Les Wright

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Statistical Challenges and Advances in Brain Scinece

STATISTICA SINICA
Call for submissions on
STATISTICAL CHALLENGES AND ADVANCES IN BRAIN SCIENCE

Statistics and probability theory play key roles in cutting edge brain
research. Leading
examples include non-linear time series analysis for studying brain
dynamics using
electro/magnetoencephalograms and random field theory in analyzing 3D
neuroimaging
datasets. This special issue will highlight statistical and
probabilistic topics related to all
aspects of brain science, including but not limited to, computational
neuroscience,
neuronal modeling, and structural and functional neuroimaging.

Submissions preferably will provide either methodological or
theoretical advances in the
statistical aspects of brain science or demonstrate applications of
techniques using
statistics in neuroscience.  Priority will be given to papers that are
assessed to be,
statistically and scientifically speaking, the most innovative,
comprehensive, and of
interest to a wide readership.

Papers submitted to the special issue will be reviewed according to the
regular procedure
of the journal. Accepted papers will appear in a single issue of
Statistica Sinica, scheduled
for 2008.  Please contact John Aston for questions on the suitability
of your paper(s).
Submissions must be made online through the journal site at

                    http://www3.stat.sinica.edu.tw/statistica/

Please use the LaTeX article template, also available at the above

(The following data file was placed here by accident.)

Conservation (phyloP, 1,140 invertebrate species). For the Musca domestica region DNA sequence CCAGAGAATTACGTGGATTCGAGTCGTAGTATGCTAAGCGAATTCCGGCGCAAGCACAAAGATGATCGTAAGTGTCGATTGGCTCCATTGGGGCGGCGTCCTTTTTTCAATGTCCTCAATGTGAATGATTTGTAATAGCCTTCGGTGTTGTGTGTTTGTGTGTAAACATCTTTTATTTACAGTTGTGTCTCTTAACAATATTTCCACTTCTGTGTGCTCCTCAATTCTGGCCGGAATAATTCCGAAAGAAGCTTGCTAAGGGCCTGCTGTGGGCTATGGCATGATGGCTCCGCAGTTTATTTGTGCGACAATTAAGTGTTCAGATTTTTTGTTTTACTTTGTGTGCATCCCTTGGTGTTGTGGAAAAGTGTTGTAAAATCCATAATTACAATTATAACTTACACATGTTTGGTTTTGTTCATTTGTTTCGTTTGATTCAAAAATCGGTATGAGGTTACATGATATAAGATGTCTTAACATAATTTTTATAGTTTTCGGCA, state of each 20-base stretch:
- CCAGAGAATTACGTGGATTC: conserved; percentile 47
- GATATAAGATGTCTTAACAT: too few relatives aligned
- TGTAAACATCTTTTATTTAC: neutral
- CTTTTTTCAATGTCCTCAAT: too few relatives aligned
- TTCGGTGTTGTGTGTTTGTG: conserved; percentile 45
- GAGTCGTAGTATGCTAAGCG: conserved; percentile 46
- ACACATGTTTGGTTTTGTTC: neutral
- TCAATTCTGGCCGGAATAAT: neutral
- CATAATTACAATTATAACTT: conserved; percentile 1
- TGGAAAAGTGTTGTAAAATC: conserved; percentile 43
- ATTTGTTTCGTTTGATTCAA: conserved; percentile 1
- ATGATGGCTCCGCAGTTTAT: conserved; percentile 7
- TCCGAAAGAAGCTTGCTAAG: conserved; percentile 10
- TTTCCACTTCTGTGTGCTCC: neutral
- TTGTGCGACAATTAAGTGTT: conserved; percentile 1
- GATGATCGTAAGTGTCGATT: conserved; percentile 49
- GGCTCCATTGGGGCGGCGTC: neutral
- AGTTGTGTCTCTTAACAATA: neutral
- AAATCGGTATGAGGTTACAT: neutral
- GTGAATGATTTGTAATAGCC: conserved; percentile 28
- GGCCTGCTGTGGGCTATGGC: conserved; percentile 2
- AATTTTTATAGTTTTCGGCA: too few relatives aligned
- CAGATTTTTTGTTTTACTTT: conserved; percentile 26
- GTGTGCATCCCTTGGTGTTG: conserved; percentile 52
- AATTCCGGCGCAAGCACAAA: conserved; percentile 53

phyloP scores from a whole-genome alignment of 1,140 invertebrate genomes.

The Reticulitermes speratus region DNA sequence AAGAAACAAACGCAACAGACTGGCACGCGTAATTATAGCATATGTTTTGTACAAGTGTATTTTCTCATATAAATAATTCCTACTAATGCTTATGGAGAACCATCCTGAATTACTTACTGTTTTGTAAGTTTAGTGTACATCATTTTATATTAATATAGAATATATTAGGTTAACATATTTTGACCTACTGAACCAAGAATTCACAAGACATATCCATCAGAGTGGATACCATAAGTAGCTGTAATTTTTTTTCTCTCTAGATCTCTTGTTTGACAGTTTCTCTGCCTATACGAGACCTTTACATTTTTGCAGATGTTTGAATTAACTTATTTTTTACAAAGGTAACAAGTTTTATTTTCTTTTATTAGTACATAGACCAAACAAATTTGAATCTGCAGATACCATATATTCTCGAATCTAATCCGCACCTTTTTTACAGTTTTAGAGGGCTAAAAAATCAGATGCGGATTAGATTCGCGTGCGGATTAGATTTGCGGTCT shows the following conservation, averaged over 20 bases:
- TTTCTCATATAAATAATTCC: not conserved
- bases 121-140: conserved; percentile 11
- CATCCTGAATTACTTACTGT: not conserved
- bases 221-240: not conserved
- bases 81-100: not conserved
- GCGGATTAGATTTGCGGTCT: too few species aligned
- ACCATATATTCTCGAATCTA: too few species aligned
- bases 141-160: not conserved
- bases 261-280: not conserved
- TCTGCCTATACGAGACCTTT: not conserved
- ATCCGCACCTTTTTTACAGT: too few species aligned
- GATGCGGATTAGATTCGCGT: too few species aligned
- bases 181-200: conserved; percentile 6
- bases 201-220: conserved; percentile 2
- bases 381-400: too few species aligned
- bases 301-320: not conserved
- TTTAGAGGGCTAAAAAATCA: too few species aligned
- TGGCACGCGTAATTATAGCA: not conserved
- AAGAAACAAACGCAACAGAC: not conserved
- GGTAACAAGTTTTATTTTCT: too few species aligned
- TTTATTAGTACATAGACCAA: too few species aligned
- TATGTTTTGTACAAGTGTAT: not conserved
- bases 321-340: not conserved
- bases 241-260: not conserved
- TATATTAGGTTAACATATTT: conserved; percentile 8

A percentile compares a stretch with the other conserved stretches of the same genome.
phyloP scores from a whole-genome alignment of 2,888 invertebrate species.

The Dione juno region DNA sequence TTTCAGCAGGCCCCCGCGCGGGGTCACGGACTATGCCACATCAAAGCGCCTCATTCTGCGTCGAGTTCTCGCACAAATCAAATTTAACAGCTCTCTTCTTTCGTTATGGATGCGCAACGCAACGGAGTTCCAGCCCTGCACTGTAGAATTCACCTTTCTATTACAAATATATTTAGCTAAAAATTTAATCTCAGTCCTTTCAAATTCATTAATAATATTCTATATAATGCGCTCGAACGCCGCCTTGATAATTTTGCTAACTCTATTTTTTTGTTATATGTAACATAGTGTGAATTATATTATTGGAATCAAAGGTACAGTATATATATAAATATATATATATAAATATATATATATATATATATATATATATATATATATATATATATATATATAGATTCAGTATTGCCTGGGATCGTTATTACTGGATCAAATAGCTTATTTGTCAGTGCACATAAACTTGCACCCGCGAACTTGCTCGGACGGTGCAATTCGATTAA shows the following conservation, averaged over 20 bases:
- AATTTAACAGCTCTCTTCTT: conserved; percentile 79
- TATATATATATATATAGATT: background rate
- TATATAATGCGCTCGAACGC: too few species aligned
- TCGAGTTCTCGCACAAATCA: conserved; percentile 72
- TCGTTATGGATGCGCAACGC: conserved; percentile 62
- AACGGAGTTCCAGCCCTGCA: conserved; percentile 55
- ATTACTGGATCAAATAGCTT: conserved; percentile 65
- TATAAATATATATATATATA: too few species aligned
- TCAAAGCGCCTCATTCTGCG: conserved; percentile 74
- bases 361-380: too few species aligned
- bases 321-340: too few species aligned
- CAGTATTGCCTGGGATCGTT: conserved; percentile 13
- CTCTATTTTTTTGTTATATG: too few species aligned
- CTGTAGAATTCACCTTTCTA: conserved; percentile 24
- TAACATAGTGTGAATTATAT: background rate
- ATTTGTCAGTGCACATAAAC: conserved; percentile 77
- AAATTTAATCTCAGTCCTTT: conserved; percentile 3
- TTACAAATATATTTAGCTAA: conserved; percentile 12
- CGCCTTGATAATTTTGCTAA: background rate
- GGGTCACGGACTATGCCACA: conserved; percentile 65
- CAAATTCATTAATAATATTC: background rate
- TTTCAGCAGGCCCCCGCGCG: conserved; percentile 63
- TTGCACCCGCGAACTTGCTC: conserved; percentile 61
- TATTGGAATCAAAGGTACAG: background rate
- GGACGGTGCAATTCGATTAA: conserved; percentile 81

site, for preparing your
manuscript submission. The deadline for submission is January 31, 2007.
Authors wishing
to receive email alerts as the deadline approachs may contact the
editorial assistant,
Karen Li (Karen at stat.sinica.edu.tw).

Guest Editors:

John Aston, Academia Sinica
Emery Brown, MIT/Massachusetts General Hospital
Keith Worsley, McGill University
Yingnian Wu, UCLA
—————————————————————————————-

**Statistica Sinica  endeavors to meet the needs of statisticians faced
with a rapidly changing
world. It publishes significant and original articles that promote the
principled use of
statistics along with related theory and methods in quantitative
studies, essential to modern
technologies and sciences.**

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number of the beast

Hi there,
by accident I found an algorithm with a quite funny result.

I told my computer to sum up square roots, starting with i=1, stopping at n.
in Latex code:  $ \sum_{i=0}^n \sqrt{i} $

The result is quite funny if the UpperLimit n is 10^2k (k=1,2,3,4…)

UpperLimit=10^1
Result: 19.3060005260357
UpperLimit=10^2
Result: 661.462947103148
UpperLimit=10^3
Result: 21065.833110879
UpperLimit=10^4
Result: 666616.459197108
UpperLimit=10^5
Result: 21081692.7461519
UpperLimit=10^6
Result: 666666166.458841
UpperLimit=10^7
Result: 21081849486.4393
UpperLimit=10^8
Result: 666666661666.612

As you see I found the ‘number of the beast’ (666)

Has one of you an explanation for this funny repeating result?

Best regards
Torben


contact me via
http://tokes.to.funpic.de/contact.php?origin=usenet

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Solving Symmetric Positive-Definite Matrix

I have a linear system  A*X=B where I need to solve for X.
A is an NxN symmetric positive definite matrix which is formed by
    A = c1*v1*v1′ + c2*v2*v2′ + … + cm*vm*vm’
where ci are positive scalars
and vi are Nx1 column matrices